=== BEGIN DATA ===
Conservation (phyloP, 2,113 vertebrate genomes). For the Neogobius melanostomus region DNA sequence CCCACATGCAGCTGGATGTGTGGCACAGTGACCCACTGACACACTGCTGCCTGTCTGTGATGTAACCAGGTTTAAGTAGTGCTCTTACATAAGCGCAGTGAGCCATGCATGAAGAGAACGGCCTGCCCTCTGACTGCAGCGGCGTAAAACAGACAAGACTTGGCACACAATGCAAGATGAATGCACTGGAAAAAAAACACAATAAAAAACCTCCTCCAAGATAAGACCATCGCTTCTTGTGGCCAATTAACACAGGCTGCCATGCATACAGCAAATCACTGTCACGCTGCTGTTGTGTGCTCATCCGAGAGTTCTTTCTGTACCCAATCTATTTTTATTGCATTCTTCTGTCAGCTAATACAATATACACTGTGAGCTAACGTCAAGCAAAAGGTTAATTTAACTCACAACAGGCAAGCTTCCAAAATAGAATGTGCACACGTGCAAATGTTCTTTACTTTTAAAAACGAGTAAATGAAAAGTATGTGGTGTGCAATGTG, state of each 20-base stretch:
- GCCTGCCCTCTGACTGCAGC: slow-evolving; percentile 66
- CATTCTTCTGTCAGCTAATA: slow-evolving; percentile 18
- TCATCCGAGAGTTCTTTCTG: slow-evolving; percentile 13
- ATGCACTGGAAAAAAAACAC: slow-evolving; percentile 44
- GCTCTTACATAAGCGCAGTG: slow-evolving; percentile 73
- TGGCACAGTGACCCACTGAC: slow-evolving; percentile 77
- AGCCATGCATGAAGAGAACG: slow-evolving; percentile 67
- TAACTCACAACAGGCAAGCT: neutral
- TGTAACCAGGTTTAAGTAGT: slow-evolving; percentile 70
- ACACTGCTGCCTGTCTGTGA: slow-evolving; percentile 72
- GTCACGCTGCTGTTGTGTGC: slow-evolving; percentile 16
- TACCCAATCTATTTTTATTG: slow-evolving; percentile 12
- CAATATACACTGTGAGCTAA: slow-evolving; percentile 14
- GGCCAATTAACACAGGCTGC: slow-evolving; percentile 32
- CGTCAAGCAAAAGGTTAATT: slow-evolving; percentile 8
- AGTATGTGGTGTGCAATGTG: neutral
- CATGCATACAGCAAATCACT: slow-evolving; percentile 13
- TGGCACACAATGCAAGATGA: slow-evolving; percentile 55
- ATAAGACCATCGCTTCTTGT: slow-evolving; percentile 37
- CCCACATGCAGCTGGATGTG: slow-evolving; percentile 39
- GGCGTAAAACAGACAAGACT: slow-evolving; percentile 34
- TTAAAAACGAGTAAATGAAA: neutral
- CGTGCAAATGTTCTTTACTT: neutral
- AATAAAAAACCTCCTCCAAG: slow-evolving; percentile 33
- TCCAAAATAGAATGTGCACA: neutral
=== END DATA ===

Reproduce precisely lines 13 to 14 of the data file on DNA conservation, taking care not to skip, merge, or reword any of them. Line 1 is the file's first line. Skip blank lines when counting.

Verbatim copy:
- TACCCAATCTATTTTTATTG: slow-evolving; percentile 12
- CAATATACACTGTGAGCTAA: slow-evolving; percentile 14